Health Care

Kaitlyn Finley | December 3, 2020

Average health-insurance premiums hit $21,000

Kaitlyn Finley

Average family health-insurance premiums exceeded $21,000 this year, according to the Kaiser Family Foundation (KFF) 2020 health benefit survey report. For those with company-sponsored health plans, employers paid roughly three-quarters of the cost, or around $15,700, with employees picking up about $5,500 for coverage.

According to KFF, average family premiums have increased 55 percent over the last decade, while wages and inflation have increased only 27 percent and 19 percent, respectively.

Employer Premiums and Deductibles Graph Updated

Economic fallout from the coronavirus likely will affect premiums and benefits from employers next year. CNBC reports that insurance companies have paid large sums for coronavirus-related treatments this year. At the same time, however, other categories for health care spending—such as elective surgeries and preventive care—have declined.

Those with employer-sponsored coverage are somewhat shielded from the high sticker prices for coverage; others who obtain coverage through the individual marketplace for themselves and their families are not so fortunate.

Major medical insurance coverage is quickly becoming out of reach for many middle class families who neither receive coverage through an employer nor qualify for government subsidies.

Take a healthy, young family of four in Oklahoma City, for example. Two self-employed 35-year-olds making $115,000 will take home roughly $88,000, or $7,330 monthly, after taxes. They don’t qualify for federal subsidies for health insurance due to their income and don’t have employer-sponsored coverage.

The cheapest major medical insurance from Blue Cross Blue Shield (with no dental or vision) will cost them around $1,180 monthly, or $14,160 annually, according to ehealthinsurnace.com. And this is not including the $5,000-per-person deductible. If the family hit their deductible due to a few injuries or an illness for one member, it could cost them more than $19,000—or more than 20 percent of their take-home pay.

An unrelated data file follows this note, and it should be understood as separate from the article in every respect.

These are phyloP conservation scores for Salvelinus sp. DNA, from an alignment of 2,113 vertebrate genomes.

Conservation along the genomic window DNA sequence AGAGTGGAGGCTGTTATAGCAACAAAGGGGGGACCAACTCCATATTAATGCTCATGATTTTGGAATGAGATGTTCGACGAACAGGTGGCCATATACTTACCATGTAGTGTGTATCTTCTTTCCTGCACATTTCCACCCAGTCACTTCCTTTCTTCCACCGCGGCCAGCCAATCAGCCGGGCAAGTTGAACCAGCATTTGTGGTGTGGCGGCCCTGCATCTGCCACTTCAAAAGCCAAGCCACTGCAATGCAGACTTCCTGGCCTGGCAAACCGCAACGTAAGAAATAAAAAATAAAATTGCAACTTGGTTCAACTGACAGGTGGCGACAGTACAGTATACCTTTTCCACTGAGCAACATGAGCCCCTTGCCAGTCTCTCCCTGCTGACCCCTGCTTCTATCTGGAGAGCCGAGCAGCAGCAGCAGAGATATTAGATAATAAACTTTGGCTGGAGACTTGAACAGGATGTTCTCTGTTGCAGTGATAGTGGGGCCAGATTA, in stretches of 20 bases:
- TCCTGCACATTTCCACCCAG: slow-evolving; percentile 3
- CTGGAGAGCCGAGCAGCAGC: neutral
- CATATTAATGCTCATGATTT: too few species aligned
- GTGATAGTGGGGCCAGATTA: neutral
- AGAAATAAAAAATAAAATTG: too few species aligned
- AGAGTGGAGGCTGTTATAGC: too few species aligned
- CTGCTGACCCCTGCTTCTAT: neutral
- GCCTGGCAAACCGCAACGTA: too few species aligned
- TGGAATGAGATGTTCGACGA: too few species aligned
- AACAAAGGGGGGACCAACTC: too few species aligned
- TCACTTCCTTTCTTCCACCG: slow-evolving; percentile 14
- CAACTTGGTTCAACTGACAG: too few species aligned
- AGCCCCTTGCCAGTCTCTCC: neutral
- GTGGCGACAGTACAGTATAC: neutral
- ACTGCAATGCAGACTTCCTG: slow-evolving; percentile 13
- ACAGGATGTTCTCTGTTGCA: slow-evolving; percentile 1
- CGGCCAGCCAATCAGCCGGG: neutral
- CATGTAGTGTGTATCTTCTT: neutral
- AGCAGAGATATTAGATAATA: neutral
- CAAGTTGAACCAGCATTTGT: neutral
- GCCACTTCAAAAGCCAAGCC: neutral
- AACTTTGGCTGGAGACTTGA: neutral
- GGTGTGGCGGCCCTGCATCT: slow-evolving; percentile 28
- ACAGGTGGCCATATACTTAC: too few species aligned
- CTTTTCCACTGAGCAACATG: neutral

These steady increases in health insurance premiums and health care service costs will continue to weigh down families unless structural reforms are made to change how health care is financed. Health insurance premiums since Obamacare was implemented have continued to rise; the solution is not more subsidies. Rather, true price transparency and the elimination of unnecessary healthcare “middlemen” are needed to organically bring down health care costs and increase choice and quality in health care for all families.

Kaitlyn Finley Policy Research Fellow

Kaitlyn Finley

Policy Research Fellow

Kaitlyn Finley currently serves as a policy research fellow for OCPA with a focus on healthcare and welfare policy. Kaitlyn graduated from the University of Science and Arts of Oklahoma in 2018 with a Bachelor of Arts in Political Science. Previously, she served as a summer intern at OCPA and spent time in Washington D.C. interning for the Heritage Foundation and the U.S. Senate Committee on Environment and Public Works.

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